Q | Why is it important that such an exhibition as ‘Tonight No Poetry Will Serve’ must be implemented in raising awareness of this cause?

A | Cancer is one of the most rampant, and destructive of diseases and it seems that more and more people are affected by it, as patients and as carers. I feel strongly that more support, resources and services are needed for patients and their families. My understanding is that Mariah’s initiative aims not only to raise awareness and much needed funds for the palliative care initiative at the Karapitiya Hospital, but to also gather together artists to support and be ambassadors for cancer awareness. I think that a collective effort is needed and the least we could do is to support Mariah in whatever way we can. Let’s also not forget that this initiative also brings a variety of artists together in celebration of life.

Q | What are you working on/worked on for ‘Tonight No Poetry Will Serve’ and how will it play a role in contributing to the framework set?

A | I am working on a set of photographic images in memory of my mother, who passed away from cancer last year.

Q | What inspired your journey in the arts?

A | I was living in London and working in The Probation service, training to be a Probation Officer when I became interested in photography. I was in my early ‘twenties and inspired by various friends working in the creative sector I became more and more involved in photography and in other art forms. It was also a very exciting time to be involved in the arts in the UK as politics, arts and activism collided and gave birth to some very interesting initiatives,- cultural, creative and political. I feel blessed to have been involved in, and across some of those initiatives and people. We felt we were part of a brand new world, joined together by being part of a bigger whole.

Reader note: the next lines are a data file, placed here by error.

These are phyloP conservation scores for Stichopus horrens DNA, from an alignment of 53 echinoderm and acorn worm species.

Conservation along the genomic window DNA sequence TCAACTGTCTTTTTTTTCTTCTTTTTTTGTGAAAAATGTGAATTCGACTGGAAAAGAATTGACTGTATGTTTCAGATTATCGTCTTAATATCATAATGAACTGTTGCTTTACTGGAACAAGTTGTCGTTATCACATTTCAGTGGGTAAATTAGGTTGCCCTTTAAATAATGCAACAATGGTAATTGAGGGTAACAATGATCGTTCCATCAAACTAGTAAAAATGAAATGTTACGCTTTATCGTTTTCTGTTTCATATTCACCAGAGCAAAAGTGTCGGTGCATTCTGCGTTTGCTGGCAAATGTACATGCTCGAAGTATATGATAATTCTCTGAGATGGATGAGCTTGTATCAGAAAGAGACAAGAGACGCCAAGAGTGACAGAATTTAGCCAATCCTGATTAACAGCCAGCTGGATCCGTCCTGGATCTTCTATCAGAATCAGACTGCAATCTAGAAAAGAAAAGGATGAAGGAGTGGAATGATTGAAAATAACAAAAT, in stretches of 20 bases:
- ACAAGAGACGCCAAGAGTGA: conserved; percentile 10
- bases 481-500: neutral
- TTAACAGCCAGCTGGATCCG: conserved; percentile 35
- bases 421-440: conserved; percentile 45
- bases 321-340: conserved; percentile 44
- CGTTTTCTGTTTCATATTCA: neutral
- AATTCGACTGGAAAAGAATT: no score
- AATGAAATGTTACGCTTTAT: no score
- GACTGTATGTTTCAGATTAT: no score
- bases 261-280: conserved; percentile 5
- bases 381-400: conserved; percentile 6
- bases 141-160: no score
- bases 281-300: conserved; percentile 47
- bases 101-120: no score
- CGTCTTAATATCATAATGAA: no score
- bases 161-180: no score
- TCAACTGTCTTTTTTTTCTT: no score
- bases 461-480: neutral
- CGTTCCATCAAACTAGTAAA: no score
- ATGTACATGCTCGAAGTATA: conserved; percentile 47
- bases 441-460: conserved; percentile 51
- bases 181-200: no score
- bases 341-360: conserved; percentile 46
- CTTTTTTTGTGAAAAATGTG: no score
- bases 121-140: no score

The relationship between art and healing is essential, the ubiquitous ideology is not only one that addresses the mind’s connection to the soul but in finding this connection, one finds self, identity, culture. Menika van der Poorten’s photographs may be an extension of self, a personal portfolio that created in the effort to provide that space of solace. As we conversed with her, she explained the significance through which art can bring this conversation to the forefront; with the increase of Cancer in individuals across Sri Lanka and the vitality of providing necessary resources to confront this illness, she believes it is important, now more than ever, to frequent this discussion and we find, art a fundamental medium to do so. Menika van der Poorten will showcase her works next at the Cancerfund-Galle exhibition. The exhibition will begin at the esteemed Barefoot Gallery on the 17th of November 2021 till the 28th of November 2021 and will also open at the Galle Fort Art Gallery on the 20th of November 2021 till the 5th of December 2021.     

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11th October, 2021 Visual Art | Conceptual